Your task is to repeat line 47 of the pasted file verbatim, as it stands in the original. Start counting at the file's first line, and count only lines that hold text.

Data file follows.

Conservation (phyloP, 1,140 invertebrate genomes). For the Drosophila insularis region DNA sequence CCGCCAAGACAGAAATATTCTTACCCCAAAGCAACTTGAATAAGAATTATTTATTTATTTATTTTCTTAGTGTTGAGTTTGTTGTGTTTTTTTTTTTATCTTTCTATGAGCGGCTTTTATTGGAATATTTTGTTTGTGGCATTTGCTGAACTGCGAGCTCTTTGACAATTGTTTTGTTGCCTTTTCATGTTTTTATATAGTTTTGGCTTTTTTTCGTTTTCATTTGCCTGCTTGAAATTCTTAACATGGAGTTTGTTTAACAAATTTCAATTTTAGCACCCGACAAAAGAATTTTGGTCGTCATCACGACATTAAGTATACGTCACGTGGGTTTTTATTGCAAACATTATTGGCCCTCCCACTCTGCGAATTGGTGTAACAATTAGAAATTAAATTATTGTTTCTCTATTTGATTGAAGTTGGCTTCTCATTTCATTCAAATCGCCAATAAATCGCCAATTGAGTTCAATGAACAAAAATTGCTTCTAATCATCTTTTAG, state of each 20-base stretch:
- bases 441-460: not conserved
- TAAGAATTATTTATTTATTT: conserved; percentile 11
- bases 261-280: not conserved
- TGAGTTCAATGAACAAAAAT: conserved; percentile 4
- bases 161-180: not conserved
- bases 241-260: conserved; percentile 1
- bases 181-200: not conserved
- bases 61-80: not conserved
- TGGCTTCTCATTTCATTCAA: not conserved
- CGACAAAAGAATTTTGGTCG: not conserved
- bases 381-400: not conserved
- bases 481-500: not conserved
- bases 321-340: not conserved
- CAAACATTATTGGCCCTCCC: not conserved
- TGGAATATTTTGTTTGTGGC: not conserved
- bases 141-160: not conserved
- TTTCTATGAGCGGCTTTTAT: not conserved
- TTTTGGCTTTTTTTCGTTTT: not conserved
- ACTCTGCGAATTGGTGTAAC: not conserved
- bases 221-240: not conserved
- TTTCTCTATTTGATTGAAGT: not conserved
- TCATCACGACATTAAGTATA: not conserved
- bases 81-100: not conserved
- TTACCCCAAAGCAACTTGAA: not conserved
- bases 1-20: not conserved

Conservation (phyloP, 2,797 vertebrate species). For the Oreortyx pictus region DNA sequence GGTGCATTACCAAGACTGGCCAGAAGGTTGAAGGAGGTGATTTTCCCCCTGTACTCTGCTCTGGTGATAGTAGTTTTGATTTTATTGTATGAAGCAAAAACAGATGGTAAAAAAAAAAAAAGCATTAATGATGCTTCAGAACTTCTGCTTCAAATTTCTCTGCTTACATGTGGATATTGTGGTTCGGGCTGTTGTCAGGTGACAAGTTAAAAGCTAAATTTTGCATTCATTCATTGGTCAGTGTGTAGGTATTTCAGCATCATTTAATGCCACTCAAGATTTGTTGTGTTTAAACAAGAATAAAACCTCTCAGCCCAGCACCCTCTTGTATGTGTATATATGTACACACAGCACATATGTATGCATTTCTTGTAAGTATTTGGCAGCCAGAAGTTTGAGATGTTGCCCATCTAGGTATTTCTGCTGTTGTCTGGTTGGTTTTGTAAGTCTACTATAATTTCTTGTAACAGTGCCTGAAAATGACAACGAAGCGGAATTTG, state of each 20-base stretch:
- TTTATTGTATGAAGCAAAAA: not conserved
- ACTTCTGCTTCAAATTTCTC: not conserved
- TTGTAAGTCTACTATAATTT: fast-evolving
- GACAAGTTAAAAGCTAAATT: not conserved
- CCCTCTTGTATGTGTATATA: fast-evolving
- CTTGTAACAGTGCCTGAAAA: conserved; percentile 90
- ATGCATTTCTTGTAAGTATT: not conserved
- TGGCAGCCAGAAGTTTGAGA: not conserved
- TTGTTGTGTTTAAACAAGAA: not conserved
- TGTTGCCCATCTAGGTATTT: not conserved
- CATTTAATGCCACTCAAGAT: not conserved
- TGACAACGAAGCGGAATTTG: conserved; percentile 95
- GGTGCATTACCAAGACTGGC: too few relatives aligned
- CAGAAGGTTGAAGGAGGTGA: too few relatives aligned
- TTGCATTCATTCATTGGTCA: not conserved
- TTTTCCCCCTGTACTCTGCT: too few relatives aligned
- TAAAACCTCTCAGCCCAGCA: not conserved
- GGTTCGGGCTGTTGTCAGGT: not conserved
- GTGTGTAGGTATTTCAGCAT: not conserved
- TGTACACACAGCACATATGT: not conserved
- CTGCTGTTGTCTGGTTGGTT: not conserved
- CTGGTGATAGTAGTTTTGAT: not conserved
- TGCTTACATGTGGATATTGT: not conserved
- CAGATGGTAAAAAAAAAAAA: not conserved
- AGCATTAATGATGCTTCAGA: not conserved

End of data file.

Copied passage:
- TGTACACACAGCACATATGT: not conserved